The Time Weaver by Thomas A Knight
Thirty-year-old Seth was an ordinary programmer before the car accident. Now he's been attacked and kidnapped, and wakes up in the strange new world of Galadir with no memory of how he got there. While being chased across a kingdom by an evil wizard, he discovers an ancient dragon, witnesses powerful magic, and falls in love. Why has all of this happened to him? Seth can control time. He's also the last of his kind. Amid the constant stream of attacks, Seth's instinctive time weaving is the only thing that keeps him alive. But with a war about to break out, an ancient evil resurrected, and a portal between Earth and Galadir threatening to shatter the barrier between worlds, Seth must learn to control his powers and fight back, or watch both worlds get annihilated.
At the very start of The Time Weaver you are placed bang in the middle of an action scene playing itself out on a different world that the one we know. Thomas A. Knight’s book takes part on two worlds: Galadir and our traditional Earth. Comparing the worlds: Galadir is more medieval with kings, knights and mages whereas our traditional Earth is that of the 21st century. I found it refreshing to read a story that comfortably switched between high-end technology and medieval sword fighting.
When Seth, the main character of the book, was first introduced I was immediately able to put a face on him, his description was very well done and his personality reflected my initial thoughts of him. Since The Time Weaver plays part in two very different worlds I was at first sceptical about how the characters would interact once they were in each other’s domain. I did find that the characters accepted each other’s worlds a bit too easily - if I was a computer programmer who was suddenly introduced to a world of fire-casting magicians I would be extremely frightened and confused. I did not however see this kind of reaction in the book.
The story itself is straightforward and easy to follow, but this does not mean it is in the slightest bit boring. The Time Weaver is chock full of action with (magic) sword fights, mage battles and dragons. The liveliness of the storyline gave me the feeling that I reading a comic,with the fast-paced action and storytelling combing to really fire up my imagination. However, this much emphasis on action also has a small downside: there was often a noticeable abruptness is ending of dialogue and too many things just happened, without any cause or introduction.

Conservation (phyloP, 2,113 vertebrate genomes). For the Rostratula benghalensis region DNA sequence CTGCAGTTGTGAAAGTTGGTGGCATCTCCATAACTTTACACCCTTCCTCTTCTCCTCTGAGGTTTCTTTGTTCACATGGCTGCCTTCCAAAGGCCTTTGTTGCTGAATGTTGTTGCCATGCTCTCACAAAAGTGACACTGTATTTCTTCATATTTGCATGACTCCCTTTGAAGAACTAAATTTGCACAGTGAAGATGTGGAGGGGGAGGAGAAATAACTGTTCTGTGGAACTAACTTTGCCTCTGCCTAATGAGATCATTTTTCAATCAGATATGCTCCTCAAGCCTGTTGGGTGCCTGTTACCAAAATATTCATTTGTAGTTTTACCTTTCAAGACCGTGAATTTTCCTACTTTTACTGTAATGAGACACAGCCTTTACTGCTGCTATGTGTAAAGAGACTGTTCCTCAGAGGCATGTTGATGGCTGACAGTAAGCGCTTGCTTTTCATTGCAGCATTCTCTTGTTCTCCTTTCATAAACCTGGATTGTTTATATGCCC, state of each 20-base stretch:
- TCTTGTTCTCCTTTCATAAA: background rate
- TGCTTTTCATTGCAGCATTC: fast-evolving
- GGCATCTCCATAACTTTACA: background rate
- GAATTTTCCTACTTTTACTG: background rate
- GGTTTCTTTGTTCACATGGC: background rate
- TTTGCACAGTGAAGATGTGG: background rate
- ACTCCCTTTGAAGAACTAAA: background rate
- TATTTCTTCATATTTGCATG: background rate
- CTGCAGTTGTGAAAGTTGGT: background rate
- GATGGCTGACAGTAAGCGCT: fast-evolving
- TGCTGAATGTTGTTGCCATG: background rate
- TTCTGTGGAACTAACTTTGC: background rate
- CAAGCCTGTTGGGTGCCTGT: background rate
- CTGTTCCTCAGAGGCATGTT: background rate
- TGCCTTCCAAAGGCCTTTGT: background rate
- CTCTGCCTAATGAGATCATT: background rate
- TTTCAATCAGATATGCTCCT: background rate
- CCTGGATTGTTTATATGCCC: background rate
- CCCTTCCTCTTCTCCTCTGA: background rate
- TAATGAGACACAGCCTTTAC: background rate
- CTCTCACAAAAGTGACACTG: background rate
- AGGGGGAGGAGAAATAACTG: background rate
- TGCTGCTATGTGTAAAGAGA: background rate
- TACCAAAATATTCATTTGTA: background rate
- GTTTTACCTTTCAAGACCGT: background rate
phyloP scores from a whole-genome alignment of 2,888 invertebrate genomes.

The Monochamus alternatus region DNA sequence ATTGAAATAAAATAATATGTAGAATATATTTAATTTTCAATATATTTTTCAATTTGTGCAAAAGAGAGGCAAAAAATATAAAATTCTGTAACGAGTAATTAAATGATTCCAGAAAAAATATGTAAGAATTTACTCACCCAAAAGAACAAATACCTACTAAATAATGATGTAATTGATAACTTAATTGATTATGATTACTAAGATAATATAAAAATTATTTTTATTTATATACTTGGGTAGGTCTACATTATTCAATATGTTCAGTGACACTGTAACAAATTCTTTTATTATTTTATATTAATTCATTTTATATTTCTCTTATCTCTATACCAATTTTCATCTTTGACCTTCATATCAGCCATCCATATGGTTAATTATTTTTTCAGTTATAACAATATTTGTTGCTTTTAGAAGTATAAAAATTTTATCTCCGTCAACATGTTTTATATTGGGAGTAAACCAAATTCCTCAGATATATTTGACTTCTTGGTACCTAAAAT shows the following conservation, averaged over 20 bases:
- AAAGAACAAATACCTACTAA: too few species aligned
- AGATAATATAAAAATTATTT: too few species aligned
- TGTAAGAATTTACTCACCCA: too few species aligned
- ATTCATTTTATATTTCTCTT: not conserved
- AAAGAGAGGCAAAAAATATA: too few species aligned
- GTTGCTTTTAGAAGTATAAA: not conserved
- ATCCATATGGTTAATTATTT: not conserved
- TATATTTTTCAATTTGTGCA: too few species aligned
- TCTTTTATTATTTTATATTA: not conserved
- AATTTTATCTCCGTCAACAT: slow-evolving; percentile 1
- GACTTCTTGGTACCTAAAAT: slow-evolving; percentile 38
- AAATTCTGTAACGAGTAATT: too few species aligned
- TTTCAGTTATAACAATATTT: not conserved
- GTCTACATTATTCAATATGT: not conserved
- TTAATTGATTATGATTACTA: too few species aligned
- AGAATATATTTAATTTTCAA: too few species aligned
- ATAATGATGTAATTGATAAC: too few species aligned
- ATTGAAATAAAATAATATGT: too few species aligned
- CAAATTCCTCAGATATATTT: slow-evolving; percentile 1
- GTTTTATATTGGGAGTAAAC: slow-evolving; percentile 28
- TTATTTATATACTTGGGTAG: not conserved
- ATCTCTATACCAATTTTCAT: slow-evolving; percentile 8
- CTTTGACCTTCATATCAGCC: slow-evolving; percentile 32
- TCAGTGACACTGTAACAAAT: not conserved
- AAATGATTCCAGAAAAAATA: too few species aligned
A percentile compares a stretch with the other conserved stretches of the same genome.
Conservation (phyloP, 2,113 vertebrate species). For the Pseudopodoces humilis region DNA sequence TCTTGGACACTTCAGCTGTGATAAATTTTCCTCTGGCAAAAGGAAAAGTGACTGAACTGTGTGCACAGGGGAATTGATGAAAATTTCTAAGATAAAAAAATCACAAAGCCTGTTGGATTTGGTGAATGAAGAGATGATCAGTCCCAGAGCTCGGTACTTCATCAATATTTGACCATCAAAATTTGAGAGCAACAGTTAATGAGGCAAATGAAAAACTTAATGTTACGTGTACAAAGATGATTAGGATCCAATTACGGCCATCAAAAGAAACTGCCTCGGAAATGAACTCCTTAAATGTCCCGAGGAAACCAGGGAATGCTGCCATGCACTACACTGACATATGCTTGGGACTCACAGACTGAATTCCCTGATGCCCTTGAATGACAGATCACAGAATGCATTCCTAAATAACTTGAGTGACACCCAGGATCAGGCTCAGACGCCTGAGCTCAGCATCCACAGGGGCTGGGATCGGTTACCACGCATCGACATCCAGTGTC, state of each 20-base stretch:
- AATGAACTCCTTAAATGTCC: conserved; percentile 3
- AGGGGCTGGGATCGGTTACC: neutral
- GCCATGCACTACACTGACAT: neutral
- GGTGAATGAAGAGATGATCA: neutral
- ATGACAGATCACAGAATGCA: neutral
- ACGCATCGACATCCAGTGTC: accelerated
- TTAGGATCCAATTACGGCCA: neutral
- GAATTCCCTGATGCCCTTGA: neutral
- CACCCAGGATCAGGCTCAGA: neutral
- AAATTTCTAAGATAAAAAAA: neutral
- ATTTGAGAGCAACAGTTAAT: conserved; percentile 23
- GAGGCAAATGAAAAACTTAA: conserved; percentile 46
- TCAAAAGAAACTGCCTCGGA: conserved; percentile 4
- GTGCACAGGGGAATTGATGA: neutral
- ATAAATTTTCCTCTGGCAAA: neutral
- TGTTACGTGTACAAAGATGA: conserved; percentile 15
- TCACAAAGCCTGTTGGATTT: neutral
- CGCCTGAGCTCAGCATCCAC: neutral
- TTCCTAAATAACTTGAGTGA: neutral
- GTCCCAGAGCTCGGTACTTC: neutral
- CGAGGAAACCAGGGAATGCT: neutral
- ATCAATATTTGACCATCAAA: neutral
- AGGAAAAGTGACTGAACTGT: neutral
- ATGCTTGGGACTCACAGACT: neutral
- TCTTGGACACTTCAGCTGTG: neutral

I think that the story could have been better if the events were not so rushed and more attention was paid to details of the events that occurred. The Time Weaver could have easily been divided into two books.
The Time Weaver shows potential as a debut novel but there were just too much things going on. This meant that dialogue and events ended too suddenly or just occurred without due reason. Using fewer ideas and building a solid story around those could have led to better structured story. Hopefully the background of the characters will be further revealed as the trilogy progresses. The Time Weaver shows potential in action and ideas but lack the finesse that put the dots on the i.
This The Time Weaver book review was written by Jasper de Joode
Have you read The Time Weaver?
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The Time Weaver reader reviews
Charlie from Sydney
The first few pages had me hooked. Dunno how to pronounce many names - they're hard. Great imagination but not very logical science. Cool action pack scenes. Abrupt end. What's next?
Jenny from USA
I hope that Thomas Knight writes more books -that is one thing I agree with!!
7.3/10 from 3 reviews
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